ONA - Every public school in Cabell County is now stocked with a "Stop the Bleed" kit designed to quickly abate blood loss during an emergency.

Cabell County Emergency Medical Services announced its donation of 27 kits - one for each of its elementary, middle and high schools - Wednesday afternoon during a news conference at Ona Elementary School.

Each kit contains eight individually vacuum-sealed packs containing quick-clot material - cloth with a chemical agent that controls blood loss - along with basic gauze wrap, scissors, a tourniquet and a marker to write the time applied.

The kits are designed to be readily available and, above all, user-friendly, said Marsha Knight, Cabell EMS education director. They are meant for staff and even students to use immediately in the time between the emergency and the arrival of emergency professionals.

Training is minimal by design: simply packing a deep wound with gauze or applying a tourniquet, as Knight demonstrated on a dummy's simulated slash and puncture wounds. Within a few minutes, even a handful of Ona students had successfully packed a wound.

"We can train them on basic maneuvers that they can apply until EMS can get there and possibly save someone's life," Knight said. "We just did it with some 7-year-olds, and they got it the first time."

Each kit costs $893, meaning Cabell County EMS spent nearly $25,000 to cover all 27 schools. That money was provided through grants and donations by BB&T Bank, the Region 2 Hospital Coalition, the Huntington Clinical Foundation and the West Virginia Division of Homeland Security.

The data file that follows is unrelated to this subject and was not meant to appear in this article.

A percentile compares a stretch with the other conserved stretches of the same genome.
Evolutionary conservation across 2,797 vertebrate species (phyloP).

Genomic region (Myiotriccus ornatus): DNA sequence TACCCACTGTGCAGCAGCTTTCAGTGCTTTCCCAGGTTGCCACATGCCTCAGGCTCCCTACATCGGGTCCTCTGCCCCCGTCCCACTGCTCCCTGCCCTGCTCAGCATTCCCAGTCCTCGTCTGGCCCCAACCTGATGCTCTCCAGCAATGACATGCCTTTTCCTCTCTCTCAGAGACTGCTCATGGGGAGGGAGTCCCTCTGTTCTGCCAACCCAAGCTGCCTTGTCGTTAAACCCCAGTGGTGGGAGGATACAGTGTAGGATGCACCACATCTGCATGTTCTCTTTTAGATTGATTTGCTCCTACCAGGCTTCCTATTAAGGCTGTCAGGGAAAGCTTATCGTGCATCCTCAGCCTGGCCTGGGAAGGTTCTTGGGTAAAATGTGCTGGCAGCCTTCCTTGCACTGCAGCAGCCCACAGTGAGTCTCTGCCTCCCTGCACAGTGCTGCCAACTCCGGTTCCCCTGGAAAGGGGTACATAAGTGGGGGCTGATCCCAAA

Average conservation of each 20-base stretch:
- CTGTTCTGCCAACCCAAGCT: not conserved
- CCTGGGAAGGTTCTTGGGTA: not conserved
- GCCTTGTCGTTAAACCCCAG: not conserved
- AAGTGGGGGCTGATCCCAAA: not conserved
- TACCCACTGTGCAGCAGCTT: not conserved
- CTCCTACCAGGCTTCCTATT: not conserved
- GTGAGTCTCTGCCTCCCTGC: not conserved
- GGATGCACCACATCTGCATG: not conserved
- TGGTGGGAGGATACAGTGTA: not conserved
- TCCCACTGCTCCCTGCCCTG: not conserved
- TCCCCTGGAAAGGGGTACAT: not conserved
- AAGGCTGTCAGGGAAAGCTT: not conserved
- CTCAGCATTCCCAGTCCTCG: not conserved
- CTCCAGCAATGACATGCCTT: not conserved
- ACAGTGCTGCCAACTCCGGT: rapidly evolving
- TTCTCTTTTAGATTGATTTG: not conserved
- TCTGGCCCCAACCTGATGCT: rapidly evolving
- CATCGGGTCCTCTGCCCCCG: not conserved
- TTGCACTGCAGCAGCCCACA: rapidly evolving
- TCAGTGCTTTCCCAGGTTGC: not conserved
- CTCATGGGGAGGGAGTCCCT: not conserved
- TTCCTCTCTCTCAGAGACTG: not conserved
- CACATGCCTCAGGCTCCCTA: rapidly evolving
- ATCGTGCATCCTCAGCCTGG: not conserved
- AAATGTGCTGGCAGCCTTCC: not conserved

"Stop The Bleed" is a nationwide awareness campaign launched by the White House in 2015 following the shooting at Sandy Hook Elementary School in Newtown, Connecticut, to train and provide laypersons with the means to quickly respond to those in the midst of a disaster.

While mass shootings are the worst-case scenario, "Stop the Bleed" kits could just as easily be applied to any school accident with a substantial threat of blood loss.

"We hope we never have to use a 'Stop the Bleed' kit, but one thing we know is that this will save lives for our students, and being able to have one in every single school is abundantly important," said Ryan Saxe, Cabell County Superintendent of Schools.

The "Stop the Bleed" kits will be located prominently beside each school's existing automated external defibrillator (AED), a device that likewise is designed for a regular person to use in a cardiac emergency.

Cabell County EMS hosts "Stop the Bleed" trainings throughout the year. The next public event will be from 10 a.m. to 2 p.m. May 4 at the Tri-State Fire Academy at 4200 Ohio River Road in Huntington, just north of Guyandotte.

The event is free and open to the public. Registration can be made online at ccems.org.


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